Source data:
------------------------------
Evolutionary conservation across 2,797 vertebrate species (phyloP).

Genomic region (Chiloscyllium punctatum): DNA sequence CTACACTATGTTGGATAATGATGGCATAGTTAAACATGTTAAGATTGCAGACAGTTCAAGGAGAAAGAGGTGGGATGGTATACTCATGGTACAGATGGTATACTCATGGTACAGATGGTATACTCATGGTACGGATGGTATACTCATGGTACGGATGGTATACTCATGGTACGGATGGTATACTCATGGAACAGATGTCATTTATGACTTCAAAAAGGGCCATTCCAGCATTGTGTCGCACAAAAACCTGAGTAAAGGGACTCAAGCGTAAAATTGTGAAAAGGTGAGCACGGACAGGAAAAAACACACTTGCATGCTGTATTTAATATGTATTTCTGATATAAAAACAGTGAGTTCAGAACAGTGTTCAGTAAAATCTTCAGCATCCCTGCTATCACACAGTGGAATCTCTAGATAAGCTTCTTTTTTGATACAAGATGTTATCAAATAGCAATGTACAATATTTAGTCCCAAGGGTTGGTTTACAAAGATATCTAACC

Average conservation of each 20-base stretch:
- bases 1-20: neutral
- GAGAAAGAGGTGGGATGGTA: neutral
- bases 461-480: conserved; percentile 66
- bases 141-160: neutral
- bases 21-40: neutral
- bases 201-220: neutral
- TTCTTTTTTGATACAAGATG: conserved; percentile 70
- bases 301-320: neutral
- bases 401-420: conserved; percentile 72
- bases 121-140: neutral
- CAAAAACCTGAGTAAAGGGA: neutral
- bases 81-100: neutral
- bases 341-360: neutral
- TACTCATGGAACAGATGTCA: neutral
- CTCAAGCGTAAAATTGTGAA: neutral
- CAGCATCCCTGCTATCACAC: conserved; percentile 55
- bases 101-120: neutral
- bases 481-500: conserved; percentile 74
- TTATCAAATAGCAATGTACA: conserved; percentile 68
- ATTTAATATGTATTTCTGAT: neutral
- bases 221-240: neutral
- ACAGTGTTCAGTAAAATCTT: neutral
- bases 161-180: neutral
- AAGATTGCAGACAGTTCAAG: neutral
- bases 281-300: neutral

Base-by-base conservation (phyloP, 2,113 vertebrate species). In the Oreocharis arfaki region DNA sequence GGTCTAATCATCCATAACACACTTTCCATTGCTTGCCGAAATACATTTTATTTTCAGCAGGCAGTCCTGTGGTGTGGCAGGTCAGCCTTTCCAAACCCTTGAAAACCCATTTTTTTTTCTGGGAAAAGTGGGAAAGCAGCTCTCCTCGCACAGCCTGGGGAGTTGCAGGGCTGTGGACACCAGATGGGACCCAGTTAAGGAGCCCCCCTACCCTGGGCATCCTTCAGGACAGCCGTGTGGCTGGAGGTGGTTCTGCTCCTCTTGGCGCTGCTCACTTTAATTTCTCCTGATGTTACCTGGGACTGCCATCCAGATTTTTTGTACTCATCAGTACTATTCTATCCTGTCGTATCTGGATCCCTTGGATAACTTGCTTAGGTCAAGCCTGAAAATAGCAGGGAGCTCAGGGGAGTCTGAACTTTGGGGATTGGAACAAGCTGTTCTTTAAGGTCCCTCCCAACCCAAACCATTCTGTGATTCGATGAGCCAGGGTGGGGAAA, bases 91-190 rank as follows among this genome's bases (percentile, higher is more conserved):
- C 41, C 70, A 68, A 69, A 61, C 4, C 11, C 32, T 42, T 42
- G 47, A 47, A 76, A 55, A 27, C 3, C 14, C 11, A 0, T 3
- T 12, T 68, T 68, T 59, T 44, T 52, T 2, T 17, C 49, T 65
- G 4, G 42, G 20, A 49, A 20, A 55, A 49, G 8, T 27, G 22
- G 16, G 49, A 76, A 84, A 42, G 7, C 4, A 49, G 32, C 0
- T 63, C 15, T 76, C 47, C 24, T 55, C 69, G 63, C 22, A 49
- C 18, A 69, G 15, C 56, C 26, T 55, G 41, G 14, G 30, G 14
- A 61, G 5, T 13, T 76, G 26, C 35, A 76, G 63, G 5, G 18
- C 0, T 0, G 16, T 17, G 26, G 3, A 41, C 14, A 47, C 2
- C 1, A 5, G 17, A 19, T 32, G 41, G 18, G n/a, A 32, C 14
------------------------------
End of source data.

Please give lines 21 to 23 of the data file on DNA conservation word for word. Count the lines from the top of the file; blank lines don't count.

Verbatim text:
- bases 481-500: conserved; percentile 74
- TTATCAAATAGCAATGTACA: conserved; percentile 68
- ATTTAATATGTATTTCTGAT: neutral